17-7-2011 "if he were to sell candles, the sun would never set; if he should deal in shrouds, no one would ever die.
In one of his poems he makes fun of his ill fortune and complains that "if he were to sell candles, the sun would never set; if he should deal in shrouds, no one would ever die."
Rabbi Abraham Ibn Ezra
(circa 4852-4927; 1092-1167)
Rabbi Abraham ben Meir Ibn Ezra (usually called simply "Ibn Ezra"), a true giant of the spirit, was perhaps not such a great poet as Rabbi Judah Halevi, but as a man of Torah scholarship, art and secular knowledge, he surpassed all his contemporaries, and his influence upon learning and writing in Italy, Southern France and England was greater than that of any other Jewish figure.
His adventurous, almost legendary life began in Toledo, Spain, where he was born about the year 4852 (1092). He was a man of so many excellent gifts, and such a wealth of universal knowledge, that one is at a loss to judge his mastery of learning, poetry, philisophy, Jewish grammar, astronomy or mathematics. He spent the first half of his life in the various cities of the Arabic part of Spain, always in financial difficulties and dire need. In one of his poems he makes fun of his ill fortune and complains that "if he were to sell candles, the sun would never set; if he should deal in shrouds, no one would ever die." Life was made somewhat easier by the generosity of his admirers, who appreciated the elegance and stylishness of his poetry and other writings.
Rabbi Abraham Ibn Ezra spent the second half of his life travelling from country to country, studying peoples and countries, languages and cultures. About the same time as his great contemporary, Rabbi Judah Halevi, he set out for-the Orient, together with his son Isaac. He visited Africa, Egypt, and the Holy Land, where he learned Kabbalah, the deepest and most mysterious part of Torah study, from the sages in Safed and Tiberias. Then he traveled to Babylon and Persia, where the Caliph of Baghdad had permitted the Jews to have their own prince. Finally he returned to Italy where he lived in Rome, Salerno, Lucca and Mantua. There he wrote most of his great commentaries to the Bible, and his books on Jewish grammar and philosophy. He wrote poems in honor of his friends and spent much of his time teaching a great number of disciples who gathered about him.
Ibn Ezra did not stay in Italy. He moved to Provence, in Southern France, where he was received with much honor and respect. For it was there that the two great lines of Jewish tradition, the Sephardic in Spain, and the Ashkenazic from Northern France and Germany, met. After three years of quiet study, in Beziers, Rabbi Abraham Ibn Ezra again took up the wanderer's staff and went across the channel to London, where at that time a rich colony of enthusiastic Jews were eager to have this great representative of Jewish learning and art in their midst. Yet before his death Rabbi Abraham wanted to return to his old home. At the age of about 75 years he died in Calahora, between Navarra and Castilia.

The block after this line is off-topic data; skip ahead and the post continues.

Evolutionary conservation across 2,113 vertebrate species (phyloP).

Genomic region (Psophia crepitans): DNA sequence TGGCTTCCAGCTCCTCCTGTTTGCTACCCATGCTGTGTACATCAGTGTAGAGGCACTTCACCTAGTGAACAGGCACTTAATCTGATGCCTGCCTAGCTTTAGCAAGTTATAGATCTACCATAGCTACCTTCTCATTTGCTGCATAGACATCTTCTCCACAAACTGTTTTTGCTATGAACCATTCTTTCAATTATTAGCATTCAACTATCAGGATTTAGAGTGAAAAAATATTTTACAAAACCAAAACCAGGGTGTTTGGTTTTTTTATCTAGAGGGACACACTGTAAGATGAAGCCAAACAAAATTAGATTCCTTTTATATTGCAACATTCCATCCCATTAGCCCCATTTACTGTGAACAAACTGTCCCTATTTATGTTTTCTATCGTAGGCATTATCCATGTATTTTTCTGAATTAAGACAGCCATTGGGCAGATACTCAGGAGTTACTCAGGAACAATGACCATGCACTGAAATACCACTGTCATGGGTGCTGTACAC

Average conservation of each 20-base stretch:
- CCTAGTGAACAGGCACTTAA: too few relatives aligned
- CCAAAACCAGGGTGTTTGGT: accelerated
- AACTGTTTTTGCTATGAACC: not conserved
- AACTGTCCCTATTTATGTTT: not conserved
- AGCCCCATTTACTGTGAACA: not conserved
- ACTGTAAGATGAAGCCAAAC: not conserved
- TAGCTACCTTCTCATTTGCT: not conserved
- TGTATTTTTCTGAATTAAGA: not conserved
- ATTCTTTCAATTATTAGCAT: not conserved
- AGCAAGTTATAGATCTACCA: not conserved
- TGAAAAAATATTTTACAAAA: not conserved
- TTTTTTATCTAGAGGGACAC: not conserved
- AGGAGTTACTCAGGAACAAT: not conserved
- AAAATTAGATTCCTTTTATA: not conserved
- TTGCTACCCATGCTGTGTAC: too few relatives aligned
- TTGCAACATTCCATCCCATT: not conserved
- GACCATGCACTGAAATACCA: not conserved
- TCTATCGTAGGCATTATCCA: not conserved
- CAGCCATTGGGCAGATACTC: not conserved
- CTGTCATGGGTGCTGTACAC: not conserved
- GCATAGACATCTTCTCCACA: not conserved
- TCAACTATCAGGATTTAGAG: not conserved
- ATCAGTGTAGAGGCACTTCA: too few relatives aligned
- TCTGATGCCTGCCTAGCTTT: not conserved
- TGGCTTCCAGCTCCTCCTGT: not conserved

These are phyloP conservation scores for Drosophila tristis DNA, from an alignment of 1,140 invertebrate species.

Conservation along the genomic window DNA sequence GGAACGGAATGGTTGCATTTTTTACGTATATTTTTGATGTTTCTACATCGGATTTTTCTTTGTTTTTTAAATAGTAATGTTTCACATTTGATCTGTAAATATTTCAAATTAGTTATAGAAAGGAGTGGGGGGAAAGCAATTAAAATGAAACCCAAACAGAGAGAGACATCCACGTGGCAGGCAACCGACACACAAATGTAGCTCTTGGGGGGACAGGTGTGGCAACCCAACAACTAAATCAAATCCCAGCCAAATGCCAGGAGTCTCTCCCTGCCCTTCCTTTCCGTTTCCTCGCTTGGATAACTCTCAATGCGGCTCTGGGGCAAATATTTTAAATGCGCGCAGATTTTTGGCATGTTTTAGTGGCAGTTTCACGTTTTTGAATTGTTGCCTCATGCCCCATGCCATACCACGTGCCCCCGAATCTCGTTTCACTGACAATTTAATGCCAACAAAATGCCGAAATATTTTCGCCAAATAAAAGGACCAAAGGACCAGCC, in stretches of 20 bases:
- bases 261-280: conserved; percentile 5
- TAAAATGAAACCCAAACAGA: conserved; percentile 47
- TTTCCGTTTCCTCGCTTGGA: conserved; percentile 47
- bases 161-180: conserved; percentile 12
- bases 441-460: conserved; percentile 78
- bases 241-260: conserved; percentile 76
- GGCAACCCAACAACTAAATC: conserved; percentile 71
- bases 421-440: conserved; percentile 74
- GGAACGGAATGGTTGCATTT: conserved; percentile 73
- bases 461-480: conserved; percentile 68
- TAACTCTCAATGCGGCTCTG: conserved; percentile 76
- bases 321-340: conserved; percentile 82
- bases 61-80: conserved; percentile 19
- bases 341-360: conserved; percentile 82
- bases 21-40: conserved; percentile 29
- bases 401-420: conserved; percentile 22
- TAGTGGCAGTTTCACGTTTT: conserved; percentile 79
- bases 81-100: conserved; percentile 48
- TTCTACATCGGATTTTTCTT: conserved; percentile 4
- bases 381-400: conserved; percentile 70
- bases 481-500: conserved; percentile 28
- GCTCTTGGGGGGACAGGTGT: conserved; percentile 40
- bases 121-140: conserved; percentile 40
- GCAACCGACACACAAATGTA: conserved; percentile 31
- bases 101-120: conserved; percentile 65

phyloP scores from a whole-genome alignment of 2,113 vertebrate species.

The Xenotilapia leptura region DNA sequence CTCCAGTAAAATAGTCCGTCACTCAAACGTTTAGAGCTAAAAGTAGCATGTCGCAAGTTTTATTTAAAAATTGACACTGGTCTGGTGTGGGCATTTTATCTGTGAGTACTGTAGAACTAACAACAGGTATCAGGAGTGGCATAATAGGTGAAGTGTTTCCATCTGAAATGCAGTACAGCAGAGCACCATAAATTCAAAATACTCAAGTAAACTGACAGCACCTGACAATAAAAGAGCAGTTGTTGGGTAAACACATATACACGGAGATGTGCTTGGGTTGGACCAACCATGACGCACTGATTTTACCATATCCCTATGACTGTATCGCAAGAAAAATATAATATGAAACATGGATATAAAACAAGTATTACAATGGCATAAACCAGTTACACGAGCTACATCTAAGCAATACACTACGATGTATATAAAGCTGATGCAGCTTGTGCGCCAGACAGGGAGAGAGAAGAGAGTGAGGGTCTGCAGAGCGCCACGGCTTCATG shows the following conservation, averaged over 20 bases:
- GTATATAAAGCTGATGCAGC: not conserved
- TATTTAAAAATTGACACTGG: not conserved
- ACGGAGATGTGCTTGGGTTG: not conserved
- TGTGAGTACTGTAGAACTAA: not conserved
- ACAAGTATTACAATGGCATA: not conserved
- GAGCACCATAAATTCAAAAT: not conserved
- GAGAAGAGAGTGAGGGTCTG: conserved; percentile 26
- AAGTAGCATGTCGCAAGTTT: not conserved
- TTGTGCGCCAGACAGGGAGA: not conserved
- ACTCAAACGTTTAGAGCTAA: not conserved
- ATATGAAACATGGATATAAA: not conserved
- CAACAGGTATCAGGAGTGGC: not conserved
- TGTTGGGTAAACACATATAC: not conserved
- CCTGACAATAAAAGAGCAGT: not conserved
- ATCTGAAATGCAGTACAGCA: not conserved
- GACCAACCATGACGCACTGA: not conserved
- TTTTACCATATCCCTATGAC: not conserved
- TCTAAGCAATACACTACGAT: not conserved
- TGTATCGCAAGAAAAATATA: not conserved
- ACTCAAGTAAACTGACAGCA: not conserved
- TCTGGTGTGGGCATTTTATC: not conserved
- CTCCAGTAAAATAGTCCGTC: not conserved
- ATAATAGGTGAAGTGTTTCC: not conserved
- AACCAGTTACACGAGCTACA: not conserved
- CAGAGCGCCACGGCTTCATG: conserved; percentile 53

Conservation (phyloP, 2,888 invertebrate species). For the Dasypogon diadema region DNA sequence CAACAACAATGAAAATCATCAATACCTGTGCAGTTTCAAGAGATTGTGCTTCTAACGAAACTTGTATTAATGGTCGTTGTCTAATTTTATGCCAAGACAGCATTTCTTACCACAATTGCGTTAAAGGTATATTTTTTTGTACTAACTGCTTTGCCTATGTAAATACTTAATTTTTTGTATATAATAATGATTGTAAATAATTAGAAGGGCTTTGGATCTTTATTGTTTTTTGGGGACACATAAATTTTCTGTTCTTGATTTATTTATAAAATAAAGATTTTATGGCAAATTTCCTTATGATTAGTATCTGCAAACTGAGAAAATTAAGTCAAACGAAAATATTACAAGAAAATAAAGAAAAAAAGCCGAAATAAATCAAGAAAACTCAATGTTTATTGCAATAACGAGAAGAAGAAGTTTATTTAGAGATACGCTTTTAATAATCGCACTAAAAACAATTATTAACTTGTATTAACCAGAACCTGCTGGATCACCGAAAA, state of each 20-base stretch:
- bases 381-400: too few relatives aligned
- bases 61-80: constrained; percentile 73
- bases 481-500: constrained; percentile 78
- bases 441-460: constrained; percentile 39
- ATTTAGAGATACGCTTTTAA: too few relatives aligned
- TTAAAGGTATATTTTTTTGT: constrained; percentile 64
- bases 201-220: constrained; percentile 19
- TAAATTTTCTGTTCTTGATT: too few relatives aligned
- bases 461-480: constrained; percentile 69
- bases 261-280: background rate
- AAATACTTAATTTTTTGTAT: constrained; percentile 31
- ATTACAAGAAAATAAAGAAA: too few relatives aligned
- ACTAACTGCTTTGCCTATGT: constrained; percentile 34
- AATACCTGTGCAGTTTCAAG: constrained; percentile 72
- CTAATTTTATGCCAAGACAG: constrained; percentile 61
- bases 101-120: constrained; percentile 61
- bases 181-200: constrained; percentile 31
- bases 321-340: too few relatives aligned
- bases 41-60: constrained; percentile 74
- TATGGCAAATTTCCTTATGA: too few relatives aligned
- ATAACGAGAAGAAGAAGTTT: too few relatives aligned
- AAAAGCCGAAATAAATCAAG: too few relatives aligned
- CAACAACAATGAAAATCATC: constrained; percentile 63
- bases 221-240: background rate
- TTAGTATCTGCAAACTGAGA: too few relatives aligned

As a student and writer, Rabbi Abraham Ibn Ezra was as tireless as a traveller. His style and form in poetry were considered even more perfect than that of Rabbi Judah Halevi. While Rabbi Judah Halevi's poems and prayers are full of feeling and longing for the restoration of the Jewish people and the Temple, Rabbi Abraham Ibn Ezra wrote poems which clothed some of the deepest thoughts and mysteries of learning into verse. Unless one is very well acquainted with the entire literature of the great Sages before him, it is sometimes almost impossible to understand the true meaning of Ibn Ezra's writing. This is also true of his greatest work, the commentary to the Bible, generally known under the name "Ibn Ezra." It is a mixture of the most lucid explanations and implications of deep mysteries.
Rabbi Abraham Ibn Ezra wrote also several books on Hebrew grammar, a profound dissertation on philosophy called "Yesod Mora," and several books on astronomy and mathematics. His "Chidoth," riddles in poetic form, and his small poems written on innumerable occasions, made him the meter of all rhymers in Spain. It has been told that Rabbi Judah Halevi once wrote a poem of which each line began with a letter of the Aleph Beth. When he came to the letter "Resh" he could not find a suitable thought. Finally he fell asleep. When he awoke he saw that a stranger had fitted a perfect line to his poem, beginning with a "Resh." Full of joy and admiration he is said to have exclaimed: This is either the work of an angel or Rabbi Abraham Ibn Ezra.
Rabbi Abraham Ibn Ezra is dear to us, not so much because of his elegance of writing, his poetry, philosophy or science, but as the man who with all his familiarity with secular knowledge, was full of piety and the spirit of G‑d. Warmth and deep feeling, which is said to be lacking in his secular poetry, permeate all his religious poems, prayers and writings. It is here that Rabbi Abraham Ibn Ezra shows his true nature, his boundless faith and absolute confidence in G‑d. Through all his work rings his despair over the separation of the Jewish people from G‑d, the Torah and the Holy Land, and with the fervor of his soul he prays for the reunion of these three in the time of the Messiah.
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